June 6th, 2010 07:33 PM
Remembering Sam, and others like him.....
"Sam" , a great guy, funny, and the attention at any gathering, could be a quiet and very serious person as well. He was a very conscientious person, of Lebanese ancestary, a WWII verteran, and had spent his life in the Army. He retired a Bird Col. and my father was one of his "old army buddies from WWII", as well as one of his best friends the rest of both their lives. So, I often saw and spent time with Sam as I grew up. He was one of those guys would literally give the shirt off his back to someone who needed one. He was extremely honest and could be a direct person as well. He was a guy who honestly cared about people. So, what I learned later... didn't suprise me.
Many men that I knew as I grew up .... from little on up were Generals, Majors, Col's, Sgt's, etc. were also 'war buddies' with Sam and had all served together. They were a tight knit group. I always found anyone who knew Sam seemed to not only love him, but have the highest respect for him. One reason was, he was the most dedicated man to the Army and our Country you will ever find.
Two comments were said one day that really caught my ear, " if it weren't for Sam, none of us would be here", and " you remember that poor soldier we found in the forest, Sam made them pay for that".
I asked my father about this later and he explained... which surprised me because he would not normally talk about the war. He said, as funny as Sam was, he was the guy you wanted covering your back in a fight. He went on to tell me about several incidences that I won't go into here ... but to say the least, Sam was the man you would want covering your back in a battle ... who, let's just say, didn't like it much when someone was trying to kill his friends and was resourceful to say the least in putting a stop to it. And, he did get even for the soldier they found who had been tortured by the German's while hanging from a tree in the forest.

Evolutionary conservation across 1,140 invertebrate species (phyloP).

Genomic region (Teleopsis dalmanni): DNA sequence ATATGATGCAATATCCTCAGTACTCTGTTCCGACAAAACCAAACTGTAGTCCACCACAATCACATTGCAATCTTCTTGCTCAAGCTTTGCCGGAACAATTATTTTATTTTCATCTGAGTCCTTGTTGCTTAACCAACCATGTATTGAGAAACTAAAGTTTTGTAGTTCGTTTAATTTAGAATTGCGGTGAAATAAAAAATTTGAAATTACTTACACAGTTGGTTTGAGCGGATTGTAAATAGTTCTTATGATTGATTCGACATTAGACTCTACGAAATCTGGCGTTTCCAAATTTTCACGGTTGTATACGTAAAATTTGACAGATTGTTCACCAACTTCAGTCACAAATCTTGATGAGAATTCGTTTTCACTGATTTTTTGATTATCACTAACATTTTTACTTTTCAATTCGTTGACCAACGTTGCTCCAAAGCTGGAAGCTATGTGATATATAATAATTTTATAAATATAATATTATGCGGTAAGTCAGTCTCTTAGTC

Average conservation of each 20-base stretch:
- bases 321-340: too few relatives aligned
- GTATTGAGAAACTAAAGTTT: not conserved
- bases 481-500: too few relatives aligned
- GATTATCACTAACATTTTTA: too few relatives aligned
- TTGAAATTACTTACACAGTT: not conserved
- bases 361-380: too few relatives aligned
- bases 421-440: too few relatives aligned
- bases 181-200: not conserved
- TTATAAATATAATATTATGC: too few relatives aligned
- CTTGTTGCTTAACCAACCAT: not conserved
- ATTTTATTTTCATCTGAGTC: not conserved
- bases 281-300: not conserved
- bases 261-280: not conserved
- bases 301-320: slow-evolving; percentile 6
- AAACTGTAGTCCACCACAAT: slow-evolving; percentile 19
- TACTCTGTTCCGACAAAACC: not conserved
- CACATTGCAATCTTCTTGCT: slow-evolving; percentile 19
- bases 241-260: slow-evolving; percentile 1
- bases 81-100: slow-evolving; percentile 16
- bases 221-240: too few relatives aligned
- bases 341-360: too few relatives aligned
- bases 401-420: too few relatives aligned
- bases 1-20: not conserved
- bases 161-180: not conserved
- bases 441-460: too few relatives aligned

These were men who had served in Patton's 3rd Army during the 100 mile march in the freezing cold to free Bastogne right after being in a major battle , who had found and freed the first concentration camp in the war, and who saw more than anyone should have have to see or experience for their country, or us. There is one River where the near mention of it will get an "oh, that was terrible"..... and I had been told the river was mostly red from the amount of blood in it.
At his funeral, and as an older man, retired from the Army for awhile, there was supposed to be an honor guard there. The Honor Guard however could not get there due to being snowed in. It appeared a excuse, because the snow storm wasn't that bad. The retired Generals, Cols, Majors, Sgts, etc. there all seemed very very disturbed and disgruntled about it. Many were too old at that point to do anything. It was hard enough for them to get out, let alone stand around in the freezing cold weather.
I approached my father and asked him, can we get enough "volunteers" here to at least do the ceremonial carrying him in and folding of the flag ourselves ? He asked me rather shockingly, "are you serious ?". I told him, what better honor for SAM than to have his 'buddies' doing it, and I didn't think SAM should be buried without an honor guard, official or not. It was just not RIGHT, ya know what I mean, not this man.